The State Of Oklahoma Is Ready To Kill People Again
More than five years after Oklahoma famously botched their last death row execution, state officials say they are ready to resume justice. If you remember, it was quite the scandal. It took investigative officials a while to determine what went wrong after the last executed inmate eventually died after 43 minutes of agonizing pain in the chamber. They had used the wrong cocktail of drugs, and it made for a justifiable death in a manner no one should have experienced.
The big talking point of the time was there was somehow a manufacturing shortage of the drug meant for this purpose, and a mixup happened somewhere down the line. Skip forward to 2020, the director for the Department of Corrections issued a proclamation that Oklahoma now has in place a series of new protocols that should keep similar failures from happening in the future.
While nothing is absolute, you can almost bet they've done their best to put all of their ducks in a row in order to resume carrying out sentences as ordered. Oklahoma sure doesn't need another botched execution on our minds. It was a shame.
The long and short of the new method of ensuring proper handling of the required drugs shall be checks and balances at every step, from manufacturing to loading the syringes. Officials say it's as foolproof as it can get.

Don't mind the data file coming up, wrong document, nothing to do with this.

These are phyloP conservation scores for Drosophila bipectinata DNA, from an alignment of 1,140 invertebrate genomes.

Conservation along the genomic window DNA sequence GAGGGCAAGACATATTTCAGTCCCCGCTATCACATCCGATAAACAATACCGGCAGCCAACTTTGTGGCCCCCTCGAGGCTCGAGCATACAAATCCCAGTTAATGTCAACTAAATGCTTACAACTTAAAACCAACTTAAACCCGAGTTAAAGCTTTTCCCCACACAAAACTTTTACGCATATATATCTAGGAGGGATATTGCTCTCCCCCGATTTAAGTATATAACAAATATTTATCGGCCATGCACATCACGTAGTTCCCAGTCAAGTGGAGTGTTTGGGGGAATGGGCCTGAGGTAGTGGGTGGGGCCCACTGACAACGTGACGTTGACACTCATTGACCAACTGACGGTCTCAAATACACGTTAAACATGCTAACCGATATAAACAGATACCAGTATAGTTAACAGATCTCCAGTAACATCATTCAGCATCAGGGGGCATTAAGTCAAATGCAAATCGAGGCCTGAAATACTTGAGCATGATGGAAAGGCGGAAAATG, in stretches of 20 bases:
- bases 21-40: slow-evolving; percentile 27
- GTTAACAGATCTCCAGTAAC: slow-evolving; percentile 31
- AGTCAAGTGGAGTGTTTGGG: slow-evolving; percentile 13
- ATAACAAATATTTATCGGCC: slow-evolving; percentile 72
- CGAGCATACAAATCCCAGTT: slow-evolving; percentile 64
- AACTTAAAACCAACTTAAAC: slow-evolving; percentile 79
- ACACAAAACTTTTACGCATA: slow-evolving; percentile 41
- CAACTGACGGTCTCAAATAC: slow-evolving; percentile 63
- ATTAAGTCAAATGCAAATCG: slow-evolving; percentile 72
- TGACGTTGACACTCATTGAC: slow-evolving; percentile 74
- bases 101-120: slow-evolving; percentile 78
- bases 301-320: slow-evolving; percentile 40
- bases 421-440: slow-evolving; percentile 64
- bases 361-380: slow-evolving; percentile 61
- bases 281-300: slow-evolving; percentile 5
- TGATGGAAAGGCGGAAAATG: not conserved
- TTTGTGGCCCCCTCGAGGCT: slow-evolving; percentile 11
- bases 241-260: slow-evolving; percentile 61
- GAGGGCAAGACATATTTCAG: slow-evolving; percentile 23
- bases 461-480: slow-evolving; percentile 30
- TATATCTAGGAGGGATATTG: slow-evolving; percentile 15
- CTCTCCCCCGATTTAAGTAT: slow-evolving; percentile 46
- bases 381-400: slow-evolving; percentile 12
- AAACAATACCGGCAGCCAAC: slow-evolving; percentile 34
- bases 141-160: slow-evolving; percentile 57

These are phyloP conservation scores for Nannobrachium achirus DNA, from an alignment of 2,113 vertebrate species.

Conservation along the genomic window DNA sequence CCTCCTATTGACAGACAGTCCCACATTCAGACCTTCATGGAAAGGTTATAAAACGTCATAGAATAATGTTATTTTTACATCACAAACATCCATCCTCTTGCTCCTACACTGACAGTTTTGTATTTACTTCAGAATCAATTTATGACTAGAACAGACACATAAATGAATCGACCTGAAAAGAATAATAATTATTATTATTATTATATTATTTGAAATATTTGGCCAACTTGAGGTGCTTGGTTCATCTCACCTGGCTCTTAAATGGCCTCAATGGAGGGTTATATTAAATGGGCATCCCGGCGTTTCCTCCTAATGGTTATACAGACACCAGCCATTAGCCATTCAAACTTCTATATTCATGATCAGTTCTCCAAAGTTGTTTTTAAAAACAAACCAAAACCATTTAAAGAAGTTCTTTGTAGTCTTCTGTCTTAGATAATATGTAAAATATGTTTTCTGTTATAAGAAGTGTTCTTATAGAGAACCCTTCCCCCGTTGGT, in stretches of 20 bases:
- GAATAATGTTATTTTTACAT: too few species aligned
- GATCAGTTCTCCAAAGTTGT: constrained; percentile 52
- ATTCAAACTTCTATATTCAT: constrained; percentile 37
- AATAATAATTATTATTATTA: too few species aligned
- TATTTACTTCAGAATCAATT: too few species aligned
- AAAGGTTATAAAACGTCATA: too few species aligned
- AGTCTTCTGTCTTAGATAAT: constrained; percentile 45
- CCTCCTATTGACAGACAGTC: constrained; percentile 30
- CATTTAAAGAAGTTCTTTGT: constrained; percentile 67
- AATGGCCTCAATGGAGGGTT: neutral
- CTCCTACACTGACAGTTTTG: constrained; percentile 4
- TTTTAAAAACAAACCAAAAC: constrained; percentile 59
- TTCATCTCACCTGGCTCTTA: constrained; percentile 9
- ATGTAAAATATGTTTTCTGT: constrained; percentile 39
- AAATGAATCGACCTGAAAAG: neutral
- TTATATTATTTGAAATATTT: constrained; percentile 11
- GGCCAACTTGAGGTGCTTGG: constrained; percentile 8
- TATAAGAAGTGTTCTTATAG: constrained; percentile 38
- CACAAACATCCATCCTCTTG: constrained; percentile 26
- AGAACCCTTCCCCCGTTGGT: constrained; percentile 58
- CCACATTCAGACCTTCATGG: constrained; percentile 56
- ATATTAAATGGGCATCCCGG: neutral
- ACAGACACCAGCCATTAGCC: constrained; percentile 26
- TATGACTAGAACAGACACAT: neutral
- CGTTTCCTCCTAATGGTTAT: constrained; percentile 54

It suddenly brings to the forefront, the question remains if capital punishment is an ethical or justifiable punishment at all, and it has thrust an old case back into the spotlight.
Julius Jones was convicted of murder at 19 years old. He has spent nearly half his life on death row since his 2002 conviction. In recent weeks, especially in the Oklahoma City metro area, his supporters are calling for a reexamination of his case, insisting he is innocent.
All fingers point to a failed defense team, and those who defend him now say he has a relevant and solid alibi for the shooting he has been convicted of committing. It now remains a decision for Governor Stitt. He can either move ahead commuting Julius' sentence, or allow the state to carry out his execution on November 18.